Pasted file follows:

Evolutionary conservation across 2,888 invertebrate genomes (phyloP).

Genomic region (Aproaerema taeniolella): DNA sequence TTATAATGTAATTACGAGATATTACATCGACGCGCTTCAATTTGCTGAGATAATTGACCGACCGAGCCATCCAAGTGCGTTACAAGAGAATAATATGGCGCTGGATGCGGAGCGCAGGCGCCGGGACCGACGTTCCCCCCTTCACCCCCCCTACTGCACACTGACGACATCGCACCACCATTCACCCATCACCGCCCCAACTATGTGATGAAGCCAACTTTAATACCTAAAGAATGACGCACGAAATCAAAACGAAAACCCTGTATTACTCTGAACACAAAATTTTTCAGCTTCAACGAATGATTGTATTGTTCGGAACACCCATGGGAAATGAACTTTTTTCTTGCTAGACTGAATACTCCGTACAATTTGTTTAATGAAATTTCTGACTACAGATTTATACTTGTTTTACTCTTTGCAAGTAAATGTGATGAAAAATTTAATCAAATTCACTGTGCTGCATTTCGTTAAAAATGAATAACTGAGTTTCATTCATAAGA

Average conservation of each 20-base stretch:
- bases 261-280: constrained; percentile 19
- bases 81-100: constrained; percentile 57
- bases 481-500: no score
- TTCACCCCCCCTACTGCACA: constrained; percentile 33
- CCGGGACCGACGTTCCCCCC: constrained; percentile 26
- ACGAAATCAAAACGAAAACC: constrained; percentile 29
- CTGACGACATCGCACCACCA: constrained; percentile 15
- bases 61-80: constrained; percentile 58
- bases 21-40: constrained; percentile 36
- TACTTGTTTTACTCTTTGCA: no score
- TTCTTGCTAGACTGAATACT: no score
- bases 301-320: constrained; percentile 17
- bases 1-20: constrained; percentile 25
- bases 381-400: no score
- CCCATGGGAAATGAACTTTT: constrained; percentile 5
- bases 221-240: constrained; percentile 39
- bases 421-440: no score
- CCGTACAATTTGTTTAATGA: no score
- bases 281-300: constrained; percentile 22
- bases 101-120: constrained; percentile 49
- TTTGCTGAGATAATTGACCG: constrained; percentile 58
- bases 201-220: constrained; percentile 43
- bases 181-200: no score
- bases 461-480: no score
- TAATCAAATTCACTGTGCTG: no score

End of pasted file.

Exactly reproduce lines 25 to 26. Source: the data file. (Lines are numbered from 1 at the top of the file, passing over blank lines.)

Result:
- bases 201-220: constrained; percentile 43
- bases 181-200: no score